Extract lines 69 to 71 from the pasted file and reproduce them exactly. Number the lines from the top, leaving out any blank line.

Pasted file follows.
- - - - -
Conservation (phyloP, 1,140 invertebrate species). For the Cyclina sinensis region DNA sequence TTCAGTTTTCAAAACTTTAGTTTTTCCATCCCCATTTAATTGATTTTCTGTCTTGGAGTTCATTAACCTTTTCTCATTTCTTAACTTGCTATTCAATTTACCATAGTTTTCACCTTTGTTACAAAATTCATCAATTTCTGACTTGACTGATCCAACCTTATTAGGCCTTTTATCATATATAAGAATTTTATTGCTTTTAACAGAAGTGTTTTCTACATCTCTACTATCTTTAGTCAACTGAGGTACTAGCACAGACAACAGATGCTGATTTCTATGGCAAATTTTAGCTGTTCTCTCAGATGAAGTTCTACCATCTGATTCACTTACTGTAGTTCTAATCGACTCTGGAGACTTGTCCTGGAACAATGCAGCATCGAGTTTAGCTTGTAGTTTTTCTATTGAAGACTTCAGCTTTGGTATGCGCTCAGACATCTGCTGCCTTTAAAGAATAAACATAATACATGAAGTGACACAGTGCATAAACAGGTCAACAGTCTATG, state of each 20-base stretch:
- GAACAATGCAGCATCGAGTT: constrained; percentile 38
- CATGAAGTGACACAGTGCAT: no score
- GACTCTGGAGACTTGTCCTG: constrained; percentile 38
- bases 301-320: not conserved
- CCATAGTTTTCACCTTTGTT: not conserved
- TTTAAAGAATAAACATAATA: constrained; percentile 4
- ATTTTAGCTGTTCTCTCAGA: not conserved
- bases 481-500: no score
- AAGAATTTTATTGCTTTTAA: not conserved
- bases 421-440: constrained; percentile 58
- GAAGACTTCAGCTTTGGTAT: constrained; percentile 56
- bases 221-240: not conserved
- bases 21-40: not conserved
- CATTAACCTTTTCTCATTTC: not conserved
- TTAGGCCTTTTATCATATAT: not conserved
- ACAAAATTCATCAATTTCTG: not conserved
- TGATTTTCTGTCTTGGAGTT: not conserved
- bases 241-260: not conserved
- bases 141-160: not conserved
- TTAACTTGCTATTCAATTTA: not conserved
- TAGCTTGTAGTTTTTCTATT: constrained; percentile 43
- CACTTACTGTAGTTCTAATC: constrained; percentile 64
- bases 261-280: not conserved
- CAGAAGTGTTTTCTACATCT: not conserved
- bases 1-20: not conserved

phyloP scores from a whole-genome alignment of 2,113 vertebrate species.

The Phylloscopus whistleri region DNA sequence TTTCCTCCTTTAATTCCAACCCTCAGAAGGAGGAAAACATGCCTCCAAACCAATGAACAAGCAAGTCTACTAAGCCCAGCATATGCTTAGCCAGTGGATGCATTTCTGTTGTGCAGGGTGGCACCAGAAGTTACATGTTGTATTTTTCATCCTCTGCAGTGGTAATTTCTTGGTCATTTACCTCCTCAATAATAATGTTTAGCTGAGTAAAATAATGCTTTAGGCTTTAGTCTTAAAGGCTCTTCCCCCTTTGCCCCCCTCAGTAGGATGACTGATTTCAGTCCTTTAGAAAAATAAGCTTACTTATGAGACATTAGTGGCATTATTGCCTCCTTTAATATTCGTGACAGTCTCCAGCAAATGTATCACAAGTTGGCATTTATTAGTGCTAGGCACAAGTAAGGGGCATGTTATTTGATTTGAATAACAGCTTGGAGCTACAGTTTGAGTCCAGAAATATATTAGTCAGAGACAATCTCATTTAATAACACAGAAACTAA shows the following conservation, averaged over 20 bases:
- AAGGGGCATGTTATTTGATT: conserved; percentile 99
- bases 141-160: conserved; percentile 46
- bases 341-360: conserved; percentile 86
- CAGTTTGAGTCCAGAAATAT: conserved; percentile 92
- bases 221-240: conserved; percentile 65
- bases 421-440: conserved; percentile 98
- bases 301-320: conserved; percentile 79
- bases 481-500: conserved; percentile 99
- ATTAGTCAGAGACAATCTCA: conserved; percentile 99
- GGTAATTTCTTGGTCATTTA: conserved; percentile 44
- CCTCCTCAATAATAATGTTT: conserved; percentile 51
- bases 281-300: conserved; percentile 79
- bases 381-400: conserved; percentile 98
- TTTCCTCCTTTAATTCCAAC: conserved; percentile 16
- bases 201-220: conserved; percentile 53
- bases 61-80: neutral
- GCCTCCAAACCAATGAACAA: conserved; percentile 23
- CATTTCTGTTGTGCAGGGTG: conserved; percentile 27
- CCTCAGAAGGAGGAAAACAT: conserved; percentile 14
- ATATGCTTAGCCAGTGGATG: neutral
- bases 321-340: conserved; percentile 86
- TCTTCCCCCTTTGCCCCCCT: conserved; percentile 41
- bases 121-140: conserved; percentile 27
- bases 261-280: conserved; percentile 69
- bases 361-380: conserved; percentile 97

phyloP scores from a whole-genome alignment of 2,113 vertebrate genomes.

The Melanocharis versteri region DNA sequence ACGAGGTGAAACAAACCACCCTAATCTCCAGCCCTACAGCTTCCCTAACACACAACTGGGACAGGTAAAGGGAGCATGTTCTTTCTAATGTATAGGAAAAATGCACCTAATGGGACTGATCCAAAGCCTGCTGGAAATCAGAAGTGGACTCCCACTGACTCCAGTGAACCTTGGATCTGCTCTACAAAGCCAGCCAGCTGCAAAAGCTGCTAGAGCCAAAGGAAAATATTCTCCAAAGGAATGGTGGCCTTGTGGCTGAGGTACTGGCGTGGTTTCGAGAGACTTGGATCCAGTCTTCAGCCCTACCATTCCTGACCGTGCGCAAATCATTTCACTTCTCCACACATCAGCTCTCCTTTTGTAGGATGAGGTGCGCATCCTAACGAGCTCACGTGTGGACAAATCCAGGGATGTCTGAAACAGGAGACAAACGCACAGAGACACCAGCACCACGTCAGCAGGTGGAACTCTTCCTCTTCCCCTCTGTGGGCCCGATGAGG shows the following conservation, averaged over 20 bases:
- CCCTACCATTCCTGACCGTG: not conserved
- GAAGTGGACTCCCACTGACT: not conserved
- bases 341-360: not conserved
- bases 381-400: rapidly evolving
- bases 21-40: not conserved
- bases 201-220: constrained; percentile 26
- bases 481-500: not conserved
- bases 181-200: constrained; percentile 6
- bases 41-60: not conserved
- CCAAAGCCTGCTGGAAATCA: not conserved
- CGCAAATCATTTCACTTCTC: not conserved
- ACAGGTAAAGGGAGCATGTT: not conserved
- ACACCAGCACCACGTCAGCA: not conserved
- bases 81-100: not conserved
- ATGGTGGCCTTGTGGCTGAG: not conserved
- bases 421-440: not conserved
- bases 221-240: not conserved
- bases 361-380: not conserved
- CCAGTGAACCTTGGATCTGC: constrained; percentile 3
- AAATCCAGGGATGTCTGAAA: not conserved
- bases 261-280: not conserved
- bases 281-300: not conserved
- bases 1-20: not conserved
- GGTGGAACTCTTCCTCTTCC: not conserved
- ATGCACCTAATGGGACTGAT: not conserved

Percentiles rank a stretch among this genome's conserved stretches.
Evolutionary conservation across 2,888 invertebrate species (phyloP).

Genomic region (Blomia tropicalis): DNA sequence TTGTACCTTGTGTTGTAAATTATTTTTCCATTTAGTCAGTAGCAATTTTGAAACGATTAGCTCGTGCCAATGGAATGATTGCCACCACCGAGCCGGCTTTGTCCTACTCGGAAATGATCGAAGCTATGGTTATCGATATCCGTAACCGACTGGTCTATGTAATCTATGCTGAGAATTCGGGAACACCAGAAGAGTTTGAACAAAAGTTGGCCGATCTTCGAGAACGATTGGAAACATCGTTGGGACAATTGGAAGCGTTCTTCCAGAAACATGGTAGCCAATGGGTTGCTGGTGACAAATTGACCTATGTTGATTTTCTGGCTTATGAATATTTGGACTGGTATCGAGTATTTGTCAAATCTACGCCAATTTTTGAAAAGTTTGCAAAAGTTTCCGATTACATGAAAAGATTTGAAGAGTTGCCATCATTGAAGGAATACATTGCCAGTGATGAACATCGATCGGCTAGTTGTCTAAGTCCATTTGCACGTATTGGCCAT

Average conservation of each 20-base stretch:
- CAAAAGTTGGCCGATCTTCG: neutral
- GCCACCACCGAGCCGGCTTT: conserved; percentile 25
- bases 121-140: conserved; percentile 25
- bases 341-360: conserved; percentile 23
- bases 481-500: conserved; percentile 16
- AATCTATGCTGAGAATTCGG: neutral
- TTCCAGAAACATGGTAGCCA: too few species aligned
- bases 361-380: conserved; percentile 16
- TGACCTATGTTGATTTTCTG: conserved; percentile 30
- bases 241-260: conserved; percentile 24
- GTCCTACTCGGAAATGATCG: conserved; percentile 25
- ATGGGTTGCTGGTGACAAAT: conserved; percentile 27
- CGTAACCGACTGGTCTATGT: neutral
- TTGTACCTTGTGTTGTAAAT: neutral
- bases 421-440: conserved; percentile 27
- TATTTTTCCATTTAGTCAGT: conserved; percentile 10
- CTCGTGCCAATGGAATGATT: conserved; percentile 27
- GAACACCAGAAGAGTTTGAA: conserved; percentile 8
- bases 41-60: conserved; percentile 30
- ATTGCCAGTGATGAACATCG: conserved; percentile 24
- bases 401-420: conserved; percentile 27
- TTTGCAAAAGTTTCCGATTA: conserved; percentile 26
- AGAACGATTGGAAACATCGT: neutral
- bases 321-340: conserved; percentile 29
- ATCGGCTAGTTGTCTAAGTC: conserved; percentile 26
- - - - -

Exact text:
- bases 81-100: not conserved
- ATGGTGGCCTTGTGGCTGAG: not conserved
- bases 421-440: not conserved